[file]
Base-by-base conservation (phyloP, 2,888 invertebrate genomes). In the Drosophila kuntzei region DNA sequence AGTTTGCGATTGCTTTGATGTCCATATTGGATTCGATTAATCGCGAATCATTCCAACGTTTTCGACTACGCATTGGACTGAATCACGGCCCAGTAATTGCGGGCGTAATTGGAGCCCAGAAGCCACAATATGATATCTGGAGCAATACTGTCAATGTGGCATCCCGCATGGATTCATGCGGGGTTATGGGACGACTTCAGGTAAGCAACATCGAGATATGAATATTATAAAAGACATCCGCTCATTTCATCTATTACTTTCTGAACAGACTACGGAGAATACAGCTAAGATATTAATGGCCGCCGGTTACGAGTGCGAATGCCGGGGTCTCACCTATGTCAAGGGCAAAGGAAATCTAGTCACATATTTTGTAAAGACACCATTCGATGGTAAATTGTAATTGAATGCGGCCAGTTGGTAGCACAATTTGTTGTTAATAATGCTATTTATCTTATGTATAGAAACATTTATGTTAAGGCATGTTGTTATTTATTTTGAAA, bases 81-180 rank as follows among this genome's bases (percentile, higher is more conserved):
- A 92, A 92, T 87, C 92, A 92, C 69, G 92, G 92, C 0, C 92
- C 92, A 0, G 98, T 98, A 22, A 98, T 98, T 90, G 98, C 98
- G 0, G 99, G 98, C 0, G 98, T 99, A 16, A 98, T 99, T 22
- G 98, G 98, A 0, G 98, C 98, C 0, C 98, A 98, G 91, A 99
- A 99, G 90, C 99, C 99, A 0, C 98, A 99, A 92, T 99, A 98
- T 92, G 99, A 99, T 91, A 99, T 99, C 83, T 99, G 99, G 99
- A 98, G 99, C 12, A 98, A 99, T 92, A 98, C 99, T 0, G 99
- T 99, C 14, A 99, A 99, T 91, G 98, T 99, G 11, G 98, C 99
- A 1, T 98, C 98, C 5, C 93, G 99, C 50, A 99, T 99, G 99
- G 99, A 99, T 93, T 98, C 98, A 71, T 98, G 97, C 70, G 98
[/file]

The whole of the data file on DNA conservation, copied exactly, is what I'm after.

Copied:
Base-by-base conservation (phyloP, 2,888 invertebrate genomes). In the Drosophila kuntzei region DNA sequence AGTTTGCGATTGCTTTGATGTCCATATTGGATTCGATTAATCGCGAATCATTCCAACGTTTTCGACTACGCATTGGACTGAATCACGGCCCAGTAATTGCGGGCGTAATTGGAGCCCAGAAGCCACAATATGATATCTGGAGCAATACTGTCAATGTGGCATCCCGCATGGATTCATGCGGGGTTATGGGACGACTTCAGGTAAGCAACATCGAGATATGAATATTATAAAAGACATCCGCTCATTTCATCTATTACTTTCTGAACAGACTACGGAGAATACAGCTAAGATATTAATGGCCGCCGGTTACGAGTGCGAATGCCGGGGTCTCACCTATGTCAAGGGCAAAGGAAATCTAGTCACATATTTTGTAAAGACACCATTCGATGGTAAATTGTAATTGAATGCGGCCAGTTGGTAGCACAATTTGTTGTTAATAATGCTATTTATCTTATGTATAGAAACATTTATGTTAAGGCATGTTGTTATTTATTTTGAAA, bases 81-180 rank as follows among this genome's bases (percentile, higher is more conserved):
- A 92, A 92, T 87, C 92, A 92, C 69, G 92, G 92, C 0, C 92
- C 92, A 0, G 98, T 98, A 22, A 98, T 98, T 90, G 98, C 98
- G 0, G 99, G 98, C 0, G 98, T 99, A 16, A 98, T 99, T 22
- G 98, G 98, A 0, G 98, C 98, C 0, C 98, A 98, G 91, A 99
- A 99, G 90, C 99, C 99, A 0, C 98, A 99, A 92, T 99, A 98
- T 92, G 99, A 99, T 91, A 99, T 99, C 83, T 99, G 99, G 99
- A 98, G 99, C 12, A 98, A 99, T 92, A 98, C 99, T 0, G 99
- T 99, C 14, A 99, A 99, T 91, G 98, T 99, G 11, G 98, C 99
- A 1, T 98, C 98, C 5, C 93, G 99, C 50, A 99, T 99, G 99
- G 99, A 99, T 93, T 98, C 98, A 71, T 98, G 97, C 70, G 98